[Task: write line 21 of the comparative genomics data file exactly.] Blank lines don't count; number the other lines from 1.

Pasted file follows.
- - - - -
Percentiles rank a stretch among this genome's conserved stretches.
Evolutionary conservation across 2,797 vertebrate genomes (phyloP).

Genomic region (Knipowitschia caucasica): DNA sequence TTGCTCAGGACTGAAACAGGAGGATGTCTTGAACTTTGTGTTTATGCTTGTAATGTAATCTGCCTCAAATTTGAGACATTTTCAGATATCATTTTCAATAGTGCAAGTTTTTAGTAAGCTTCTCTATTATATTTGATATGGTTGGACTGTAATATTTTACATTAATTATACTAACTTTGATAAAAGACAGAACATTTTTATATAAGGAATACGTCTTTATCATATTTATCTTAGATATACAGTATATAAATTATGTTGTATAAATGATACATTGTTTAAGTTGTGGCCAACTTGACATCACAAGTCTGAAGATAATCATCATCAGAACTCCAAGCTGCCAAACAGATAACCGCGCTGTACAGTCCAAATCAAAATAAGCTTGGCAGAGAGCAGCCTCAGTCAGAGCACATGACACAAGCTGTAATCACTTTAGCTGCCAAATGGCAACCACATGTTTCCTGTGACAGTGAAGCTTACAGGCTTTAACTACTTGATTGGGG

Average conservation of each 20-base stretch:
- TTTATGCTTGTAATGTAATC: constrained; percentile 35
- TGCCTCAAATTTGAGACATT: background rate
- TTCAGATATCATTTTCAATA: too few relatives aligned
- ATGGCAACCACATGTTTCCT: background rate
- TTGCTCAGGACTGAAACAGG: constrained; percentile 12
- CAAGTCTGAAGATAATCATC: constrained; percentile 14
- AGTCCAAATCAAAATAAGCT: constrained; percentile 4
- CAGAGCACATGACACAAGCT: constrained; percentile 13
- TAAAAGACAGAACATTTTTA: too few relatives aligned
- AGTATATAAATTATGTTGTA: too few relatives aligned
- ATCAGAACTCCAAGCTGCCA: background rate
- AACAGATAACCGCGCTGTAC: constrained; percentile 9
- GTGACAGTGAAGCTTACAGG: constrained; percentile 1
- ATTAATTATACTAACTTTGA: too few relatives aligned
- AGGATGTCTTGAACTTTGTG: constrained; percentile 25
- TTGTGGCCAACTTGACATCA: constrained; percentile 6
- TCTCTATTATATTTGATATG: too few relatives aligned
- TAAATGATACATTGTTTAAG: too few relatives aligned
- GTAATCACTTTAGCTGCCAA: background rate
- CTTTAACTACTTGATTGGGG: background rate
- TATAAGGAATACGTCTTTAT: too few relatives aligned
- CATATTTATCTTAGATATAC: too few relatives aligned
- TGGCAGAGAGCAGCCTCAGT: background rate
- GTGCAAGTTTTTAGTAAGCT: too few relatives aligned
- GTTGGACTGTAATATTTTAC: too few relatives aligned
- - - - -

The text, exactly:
- TCTCTATTATATTTGATATG: too few relatives aligned